Spotlight On:
Alan Higbee, Managing Partner, Shutts & Bowen

Spotlight On:
Alan Higbee, Managing Partner, Shutts & Bowen

2022-07-14T09:17:35-04:00January 14th, 2020|Economy, Legal Services, Spotlight On, Tampa Bay|

By: Max Crampton-Thomas

2 min read January 2020 — Expertise on the local market is a must in the legal sector, especially within the competitive landscape of the Tampa Bay region. Understanding the nature of the business community within the region and the apparent challenges are keys to a successful practice. Shutts & Bowen law firm’s Managing Partner Alan Higbee discusses the benefits of having specialized practices in the Tampa Bay area, as well as how to deal with economic cycles and not lose talent in the process.

Why is Tampa Bay a good location for a firm such as Shutts & Bowen?

A full service firm like ours has experience in many areas, including some areas that are not necessarily customary for this market, such as our experience in international trade and transactions, experience with large industrial companies and experience representing large and small federal government contractors. Interestingly, the demand for these specialty practices is actually pretty high in this market. Such specialties have often been sourced from larger markets in the past. In our experience, businesses in this market are generally very happy to see that these specialty resources are available here to help and that they don’t have to look to other markets such as Washington, D.C., or New York.  For areas like federal government contractors, it makes sense to have that expertise here. I believe Florida is the third-largest market for federal contracting in the country and we are sitting outside the doors of MacDill Air Force Base, which has virtually every federal agency you can name, from all the defense agencies and divisions to the IRS. 

How does the firm take part in the business brought to the Tampa Bay Area by new companies and startups?

Startup businesses in the Tampa Bay area come in many varieties, but some of the most promising are often spinoffs: people who have had very successful careers in larger businesses and have decided to go out on their own. Many of these companies have a need for legal services in areas of high specialization, such as healthcare, technology and government contracting. We also see an awful lot of companies that are relocating some kind of division or business unit, or their entire U.S. operations, to this market and, candidly, besides being a pretty sophisticated business center, this area is also a pretty nice place to live.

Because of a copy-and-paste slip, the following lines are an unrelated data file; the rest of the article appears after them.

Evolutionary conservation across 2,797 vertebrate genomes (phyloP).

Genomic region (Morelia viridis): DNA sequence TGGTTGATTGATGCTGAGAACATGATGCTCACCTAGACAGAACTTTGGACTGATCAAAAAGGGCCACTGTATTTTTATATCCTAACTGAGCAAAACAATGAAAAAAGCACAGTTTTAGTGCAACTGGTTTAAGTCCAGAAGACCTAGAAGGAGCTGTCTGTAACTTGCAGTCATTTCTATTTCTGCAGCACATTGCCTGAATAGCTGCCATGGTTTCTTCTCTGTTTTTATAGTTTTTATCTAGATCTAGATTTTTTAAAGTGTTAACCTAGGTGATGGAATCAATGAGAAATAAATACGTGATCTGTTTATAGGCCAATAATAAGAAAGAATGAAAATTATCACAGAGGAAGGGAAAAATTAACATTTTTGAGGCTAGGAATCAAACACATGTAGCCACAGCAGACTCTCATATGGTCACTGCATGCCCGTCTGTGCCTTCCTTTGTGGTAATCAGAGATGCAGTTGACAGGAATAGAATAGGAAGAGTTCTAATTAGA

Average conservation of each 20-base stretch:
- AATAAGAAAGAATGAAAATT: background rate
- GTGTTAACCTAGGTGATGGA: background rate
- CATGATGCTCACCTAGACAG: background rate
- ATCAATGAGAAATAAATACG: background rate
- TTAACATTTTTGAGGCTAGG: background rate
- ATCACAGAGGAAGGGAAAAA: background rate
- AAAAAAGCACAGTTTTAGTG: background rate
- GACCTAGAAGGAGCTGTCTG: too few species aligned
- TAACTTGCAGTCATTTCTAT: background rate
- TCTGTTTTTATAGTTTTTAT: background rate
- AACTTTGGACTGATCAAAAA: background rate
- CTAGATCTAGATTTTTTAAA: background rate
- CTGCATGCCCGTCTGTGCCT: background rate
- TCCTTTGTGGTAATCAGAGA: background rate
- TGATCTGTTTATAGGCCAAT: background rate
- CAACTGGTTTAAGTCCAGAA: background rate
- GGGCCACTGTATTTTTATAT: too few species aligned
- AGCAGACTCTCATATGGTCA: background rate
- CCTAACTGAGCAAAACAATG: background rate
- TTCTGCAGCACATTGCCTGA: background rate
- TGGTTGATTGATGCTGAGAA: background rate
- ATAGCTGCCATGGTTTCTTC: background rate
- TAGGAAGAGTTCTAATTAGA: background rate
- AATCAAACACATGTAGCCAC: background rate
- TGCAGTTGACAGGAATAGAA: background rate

In the market for legal services, we also see an increasing need for trusted advisers. Lots of lawyers can tell you what the law is, but very few have the industry and business experience to also tell you what you probably should do and should not do. Lawyers who have seen the good, the bad and the ugly in a particular industry or business segment and can tell clients, “we’ve seen this movie before and we know how it ends,” are extremely valuable to their clients and are in greater demand than ever before. 

What are the top challenges for the legal profession in the area?

The tightness of the labor pool is difficult, there is no question about that. It is certainly a major challenge for us. The other challenge is the general expansion of the needs of the market. We are becoming more sophisticated. When I moved here in 1980, the needs of this legal community were really pretty basic. In 2019, the businesses in this market are extremely sophisticated and that means their problems and issues are also very sophisticated. I think law firms generally need to consider developing or acquiring some of the specialty areas that are not necessarily indigenous to the Tampa Bay area. Acquiring such specialists can be hard. We have to go out and convince them that they will have enough work here.

How would a legal firm such as Shutts & Bowen deal with a potential economic downturn?

Things always happen in cycles. Like any business, we have to be prepared to handle those cycles. You have to position yourself to be adaptable and flexible, to learn to change what you are doing when necessary and to be able to pick up different kinds of work in the down cycle and be able to look outside your box to keep your talent busy. The down cycles are actually the best times to hire talent, because if your platform is doing well and you are able to find talent on other platforms that are doing well personally while their current platforms are struggling, you have a unique chance to capture that talent.

After every down cycle there is an up cycle. If you failed to keep your talent pool, and were not able to keep the collective resources and experience that you had, you start at a huge disadvantage when the market goes back up. On the other hand, if you are able to keep your talent pool intact through a down cycle, you generally have a huge advantage when the market recovers.


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